Intel Quark is just too hot for wearable technology, says ARM

February 24, 2014
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Intel Quark

Wearable technology just keeps on making the headlines, partly thanks to Samsung’s newly announced Gear 2 and 2 Neo smartwatches. As well as software features and aesthetic designs to get right, we seem to be forgetting that we still need processors to power our wearables. The battle for who will control the potentially huge wearable technology market is well and truly on.

We’ve already hit on the fact that wearable computing requires a new range of power efficient, and above all else, smaller SoCs than you’d find in a smartphone. ARM’s Cortex A and M chips are already well placed to deal with this emerging market segment, and Intel has also started to make a move with its own Quark processor and Edison development board. ARM is already a ways out in front here too, whilst Edison is slowing making its way into the hands of developers. Furthermore, ARM has also spotted another, rather large, flaw with Intel’s technology – it’s too darn hot!

Intel Quark Thermal Hot

According to a test conducted in ARM’s own labs, the company’s Cortex-A9 processor, the same core which has found its way into a number of dual and quad-core smartphone SoCs, can be seen running at a very cool 28.4oC without any cooling solutions applied. That’s pretty much perfect for something you’re likely to wear on your wrist.

The same can’t be said when it comes to Intel’s turn, its Galileo development board, the predecessor to the new Edison development kit which are both powered by an Intel Quark X1000 chip, reaches a blistering 54.9 oC whilst just being used to turn a light on and off. Ouch!

To be fair to Intel, the board would be slimmed down substantially before being used in any product, and some of the heat is probably being generated by additional bits of hardware on the board, including whatever is converting the mains voltage to 5V (ARM’s chip is just running from a battery). Never the less, ARM raises an excellent point regarding the temperature of our wearable technology. Wearable technology not only necessitates smaller and more power efficient chips, but also SoCs which will run cool when left on for long periods of time, whilst still being able to power all the things we want our smartwatches to do. Talk about a tall order.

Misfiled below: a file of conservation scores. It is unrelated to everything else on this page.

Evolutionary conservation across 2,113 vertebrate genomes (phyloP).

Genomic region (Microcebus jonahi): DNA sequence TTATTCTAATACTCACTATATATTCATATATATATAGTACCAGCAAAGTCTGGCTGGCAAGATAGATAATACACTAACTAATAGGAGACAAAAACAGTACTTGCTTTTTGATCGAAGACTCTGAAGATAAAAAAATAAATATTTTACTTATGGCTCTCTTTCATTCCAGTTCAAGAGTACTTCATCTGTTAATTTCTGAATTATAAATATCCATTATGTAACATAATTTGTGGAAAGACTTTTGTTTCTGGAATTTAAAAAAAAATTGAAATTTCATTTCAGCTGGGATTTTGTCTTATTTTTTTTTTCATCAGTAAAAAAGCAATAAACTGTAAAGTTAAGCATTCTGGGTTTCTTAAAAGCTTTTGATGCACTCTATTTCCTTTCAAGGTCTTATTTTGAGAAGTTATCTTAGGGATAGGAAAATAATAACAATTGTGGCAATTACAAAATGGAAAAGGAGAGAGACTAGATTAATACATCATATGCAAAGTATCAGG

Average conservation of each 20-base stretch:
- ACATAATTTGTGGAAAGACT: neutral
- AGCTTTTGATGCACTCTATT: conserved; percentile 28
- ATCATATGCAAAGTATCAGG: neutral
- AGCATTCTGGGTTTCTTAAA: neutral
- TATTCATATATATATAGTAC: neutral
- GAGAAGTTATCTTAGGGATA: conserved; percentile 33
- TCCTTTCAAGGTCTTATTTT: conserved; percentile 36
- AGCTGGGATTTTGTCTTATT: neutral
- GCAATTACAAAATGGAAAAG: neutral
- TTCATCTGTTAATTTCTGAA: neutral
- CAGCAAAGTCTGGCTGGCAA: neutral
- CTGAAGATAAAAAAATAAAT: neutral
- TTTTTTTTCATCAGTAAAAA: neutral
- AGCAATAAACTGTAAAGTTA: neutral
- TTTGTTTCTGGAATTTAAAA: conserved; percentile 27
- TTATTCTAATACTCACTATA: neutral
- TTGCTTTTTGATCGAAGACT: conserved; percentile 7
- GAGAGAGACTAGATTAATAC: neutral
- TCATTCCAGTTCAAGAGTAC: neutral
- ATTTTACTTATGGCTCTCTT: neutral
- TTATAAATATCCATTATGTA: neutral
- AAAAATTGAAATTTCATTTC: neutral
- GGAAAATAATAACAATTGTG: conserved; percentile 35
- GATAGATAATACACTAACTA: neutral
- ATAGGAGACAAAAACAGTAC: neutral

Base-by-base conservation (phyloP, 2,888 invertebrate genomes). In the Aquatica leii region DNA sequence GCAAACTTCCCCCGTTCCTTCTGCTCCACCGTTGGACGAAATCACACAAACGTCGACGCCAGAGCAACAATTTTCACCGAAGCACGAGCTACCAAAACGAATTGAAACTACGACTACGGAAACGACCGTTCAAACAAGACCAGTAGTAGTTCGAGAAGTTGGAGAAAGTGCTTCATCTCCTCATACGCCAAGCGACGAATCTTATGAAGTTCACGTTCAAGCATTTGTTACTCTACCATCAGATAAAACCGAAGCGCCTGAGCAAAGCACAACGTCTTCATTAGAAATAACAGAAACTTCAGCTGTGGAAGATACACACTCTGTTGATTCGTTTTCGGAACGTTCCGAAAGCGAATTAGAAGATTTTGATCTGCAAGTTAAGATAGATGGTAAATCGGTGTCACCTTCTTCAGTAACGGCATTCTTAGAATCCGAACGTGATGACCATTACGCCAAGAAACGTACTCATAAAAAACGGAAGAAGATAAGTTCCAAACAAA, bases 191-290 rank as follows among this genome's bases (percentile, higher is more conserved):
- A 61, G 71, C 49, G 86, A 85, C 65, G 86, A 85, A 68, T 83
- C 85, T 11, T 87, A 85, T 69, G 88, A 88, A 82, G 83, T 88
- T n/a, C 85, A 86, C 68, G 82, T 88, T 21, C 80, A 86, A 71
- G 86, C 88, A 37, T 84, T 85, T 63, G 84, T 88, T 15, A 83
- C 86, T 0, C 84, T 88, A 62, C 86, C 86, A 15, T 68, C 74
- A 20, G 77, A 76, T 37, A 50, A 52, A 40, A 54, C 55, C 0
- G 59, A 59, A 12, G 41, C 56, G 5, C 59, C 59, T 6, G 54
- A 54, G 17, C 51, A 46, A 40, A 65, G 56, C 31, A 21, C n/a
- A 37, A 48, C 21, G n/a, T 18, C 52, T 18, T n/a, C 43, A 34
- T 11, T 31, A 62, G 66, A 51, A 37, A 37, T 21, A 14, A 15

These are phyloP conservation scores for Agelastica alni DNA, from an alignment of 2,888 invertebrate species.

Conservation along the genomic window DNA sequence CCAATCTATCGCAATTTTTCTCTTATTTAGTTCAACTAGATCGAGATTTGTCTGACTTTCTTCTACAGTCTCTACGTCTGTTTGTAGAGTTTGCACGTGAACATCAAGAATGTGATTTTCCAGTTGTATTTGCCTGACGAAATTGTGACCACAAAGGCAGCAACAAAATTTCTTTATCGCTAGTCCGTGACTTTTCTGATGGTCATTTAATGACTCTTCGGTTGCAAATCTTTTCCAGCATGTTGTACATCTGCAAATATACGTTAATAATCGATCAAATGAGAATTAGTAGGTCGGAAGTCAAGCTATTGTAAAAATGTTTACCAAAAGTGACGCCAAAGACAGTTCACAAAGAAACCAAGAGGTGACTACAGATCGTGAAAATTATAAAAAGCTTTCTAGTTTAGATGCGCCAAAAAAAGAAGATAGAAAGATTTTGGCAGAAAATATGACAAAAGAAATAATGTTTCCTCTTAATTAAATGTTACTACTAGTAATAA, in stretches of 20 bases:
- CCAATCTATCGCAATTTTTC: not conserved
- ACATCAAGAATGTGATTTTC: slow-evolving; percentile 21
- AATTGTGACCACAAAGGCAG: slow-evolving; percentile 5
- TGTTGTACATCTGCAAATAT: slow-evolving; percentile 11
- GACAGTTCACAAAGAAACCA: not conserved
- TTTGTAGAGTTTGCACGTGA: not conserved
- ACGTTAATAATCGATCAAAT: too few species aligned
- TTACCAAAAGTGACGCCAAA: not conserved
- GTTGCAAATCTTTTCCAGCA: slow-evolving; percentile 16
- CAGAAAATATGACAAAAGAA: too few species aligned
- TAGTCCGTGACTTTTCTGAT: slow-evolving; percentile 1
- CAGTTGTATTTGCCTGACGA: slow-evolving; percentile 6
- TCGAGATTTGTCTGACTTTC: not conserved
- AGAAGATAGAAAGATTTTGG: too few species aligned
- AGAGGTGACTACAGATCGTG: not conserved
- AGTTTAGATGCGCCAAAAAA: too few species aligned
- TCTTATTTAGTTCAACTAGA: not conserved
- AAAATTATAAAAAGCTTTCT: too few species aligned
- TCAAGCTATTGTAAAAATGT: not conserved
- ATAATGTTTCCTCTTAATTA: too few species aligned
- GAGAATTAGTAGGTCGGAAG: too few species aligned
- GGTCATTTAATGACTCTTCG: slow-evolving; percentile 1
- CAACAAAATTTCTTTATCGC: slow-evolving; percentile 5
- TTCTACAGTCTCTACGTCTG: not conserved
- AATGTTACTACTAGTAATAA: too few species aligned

Check out the video below for a closer look at ARM’s temperature test, as well as some cool thermal imaging clips (badum tish).

Comments

  • Dimitar Gospodinov

    is it just me or “can been seen” doesn’t sound right…

    • Rob Triggs

      Thanks for the spot!

      • Dimitar Gospodinov

        Keep it up guys you are doing a great job! Thank you!

  • MasterMuffin

    The main thing to remember from this: ARM says. I’m waiting for something way more legit than a test made by the competitor of Intel :)

    • Dimitar Gospodinov

      maybe Intel says?

  • Hellz

    when i see company talking crap about competitors product it tells me one thing: they are scared

  • Manoel Ramon

    In fact this post is technically wrong… By default Intel Galileo runs the libraries to support Arduino that means there is a infinity loop() that is part of Arduino reference design. Consequently the device is not entering in sleep mode because is not supposed to!.. If you want to make a fair comparation, you can program Galileo to remove the loop() from user space context and enable the kernel sleep mode (S3) or a second alternative is, program ARM to run a infinity loop() in userspace as mandatory by Arduino reference APIs and compare when your device is not in sleep mode. You are comparing the temperature of a car with engines on but in your garage with a car running 160mph in freeway under an amazing and lovely Sun.

  • Brazuca

    Just curious: Are there any products out there based on Quark besides the maker board ? Perhaps a smart watch reference design from Intel?